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Urea could solve fuel transition to China's National IV standard.

A vehicle-specific urea solution could help trucks and commercial vehicles lower their emissions to meet China's latest regulations.

After new national emissions standards were introduced on July 1st 2013, many of China’s major cities are still debating the best ways to meet the stringent criteria. For diesel powered trucks, SUVs, commercial vehicles and even some passenger cars urea could be the answer.

Urea can be used to help process and clean up diesel, with some advanced urea technologies reducing NOx emissions to near-zero levels. A tank filled with a urea solution is fitted before the SCR Catalyst, which injects automotive grade urea to essentially ‘scrub’ the nitrogen oxide.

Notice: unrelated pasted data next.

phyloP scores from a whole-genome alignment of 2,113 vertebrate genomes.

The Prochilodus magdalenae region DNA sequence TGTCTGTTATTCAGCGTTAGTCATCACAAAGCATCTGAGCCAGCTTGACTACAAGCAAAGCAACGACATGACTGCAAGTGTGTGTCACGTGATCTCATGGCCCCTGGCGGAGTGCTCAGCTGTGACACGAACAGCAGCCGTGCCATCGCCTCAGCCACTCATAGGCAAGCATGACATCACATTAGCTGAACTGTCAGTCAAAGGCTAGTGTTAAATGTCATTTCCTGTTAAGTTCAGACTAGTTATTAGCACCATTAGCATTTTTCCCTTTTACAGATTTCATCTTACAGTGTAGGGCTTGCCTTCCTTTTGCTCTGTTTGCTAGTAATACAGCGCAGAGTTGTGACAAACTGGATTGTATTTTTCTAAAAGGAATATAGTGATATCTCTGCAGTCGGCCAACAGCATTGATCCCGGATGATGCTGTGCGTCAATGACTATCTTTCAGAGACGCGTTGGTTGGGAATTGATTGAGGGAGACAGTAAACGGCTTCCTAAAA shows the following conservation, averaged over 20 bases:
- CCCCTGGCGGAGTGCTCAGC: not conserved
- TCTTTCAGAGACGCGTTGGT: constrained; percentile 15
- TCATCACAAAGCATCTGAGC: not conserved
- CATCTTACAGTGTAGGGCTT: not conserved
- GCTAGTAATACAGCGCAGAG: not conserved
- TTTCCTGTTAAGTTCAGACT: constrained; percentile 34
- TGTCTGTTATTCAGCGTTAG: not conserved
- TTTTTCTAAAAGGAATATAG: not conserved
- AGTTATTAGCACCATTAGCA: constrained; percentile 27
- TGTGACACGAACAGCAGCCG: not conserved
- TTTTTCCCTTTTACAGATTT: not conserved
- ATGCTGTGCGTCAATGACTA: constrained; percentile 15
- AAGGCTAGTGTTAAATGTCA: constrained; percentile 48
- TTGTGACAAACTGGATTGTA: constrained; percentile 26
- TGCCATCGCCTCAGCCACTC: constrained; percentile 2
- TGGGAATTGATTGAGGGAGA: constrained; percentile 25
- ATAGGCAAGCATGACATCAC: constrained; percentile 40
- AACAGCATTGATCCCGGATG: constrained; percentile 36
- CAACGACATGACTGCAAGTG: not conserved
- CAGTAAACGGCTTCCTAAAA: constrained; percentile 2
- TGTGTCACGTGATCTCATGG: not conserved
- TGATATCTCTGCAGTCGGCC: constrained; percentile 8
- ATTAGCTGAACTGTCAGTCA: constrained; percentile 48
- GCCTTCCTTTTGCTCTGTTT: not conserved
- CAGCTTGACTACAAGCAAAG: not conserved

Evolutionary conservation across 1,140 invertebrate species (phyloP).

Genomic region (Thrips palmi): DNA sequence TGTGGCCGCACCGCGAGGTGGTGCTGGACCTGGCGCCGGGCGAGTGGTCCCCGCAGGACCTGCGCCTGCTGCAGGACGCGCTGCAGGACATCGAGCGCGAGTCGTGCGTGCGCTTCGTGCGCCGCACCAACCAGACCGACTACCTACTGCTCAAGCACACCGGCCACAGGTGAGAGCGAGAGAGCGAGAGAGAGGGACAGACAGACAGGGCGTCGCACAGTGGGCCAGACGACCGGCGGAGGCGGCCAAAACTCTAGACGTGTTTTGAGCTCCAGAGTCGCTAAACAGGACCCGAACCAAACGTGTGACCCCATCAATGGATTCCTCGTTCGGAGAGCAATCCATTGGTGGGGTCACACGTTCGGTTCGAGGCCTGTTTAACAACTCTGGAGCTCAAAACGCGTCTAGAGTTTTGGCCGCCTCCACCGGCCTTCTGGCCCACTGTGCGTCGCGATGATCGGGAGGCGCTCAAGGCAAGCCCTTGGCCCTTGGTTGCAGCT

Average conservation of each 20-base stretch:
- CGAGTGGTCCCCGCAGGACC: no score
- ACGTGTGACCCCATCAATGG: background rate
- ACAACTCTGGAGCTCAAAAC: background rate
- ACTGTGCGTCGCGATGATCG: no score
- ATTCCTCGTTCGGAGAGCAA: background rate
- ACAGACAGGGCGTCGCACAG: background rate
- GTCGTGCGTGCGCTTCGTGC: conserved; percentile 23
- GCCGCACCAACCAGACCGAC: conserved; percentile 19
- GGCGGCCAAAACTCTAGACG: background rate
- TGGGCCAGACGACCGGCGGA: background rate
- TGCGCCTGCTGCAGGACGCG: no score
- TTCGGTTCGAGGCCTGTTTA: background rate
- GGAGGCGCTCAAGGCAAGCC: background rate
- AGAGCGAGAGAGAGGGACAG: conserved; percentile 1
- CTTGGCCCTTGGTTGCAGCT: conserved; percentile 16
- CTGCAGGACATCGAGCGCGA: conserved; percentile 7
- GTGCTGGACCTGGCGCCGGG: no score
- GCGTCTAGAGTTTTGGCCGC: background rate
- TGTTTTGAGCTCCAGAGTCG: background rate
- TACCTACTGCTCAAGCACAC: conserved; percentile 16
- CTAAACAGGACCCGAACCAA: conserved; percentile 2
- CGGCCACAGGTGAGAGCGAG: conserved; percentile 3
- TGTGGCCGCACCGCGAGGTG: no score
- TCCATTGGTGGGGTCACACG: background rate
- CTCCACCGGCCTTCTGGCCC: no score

There are several advantages to urea, which is already widely used across the US and Europe. Firstly, the technology is readily available and could be fitted to new models easily. Secondly, establishing distribution networks for the urea solution would be reasonably straightforward.

However, using urea technology in China also carries several disadvantages. The solution begins to crystallise at temperatures below minus 11 degrees C, meaning it would be inappropriate for China’s wintry northern climbs. Furthermore, training mechanics in the urea technology would also be a costly and time-consuming operation.

Tags: automotive industry, China, CO2 emissions, Environment, regulatory and standards, Lubes tech

Published 23rd August, 2013

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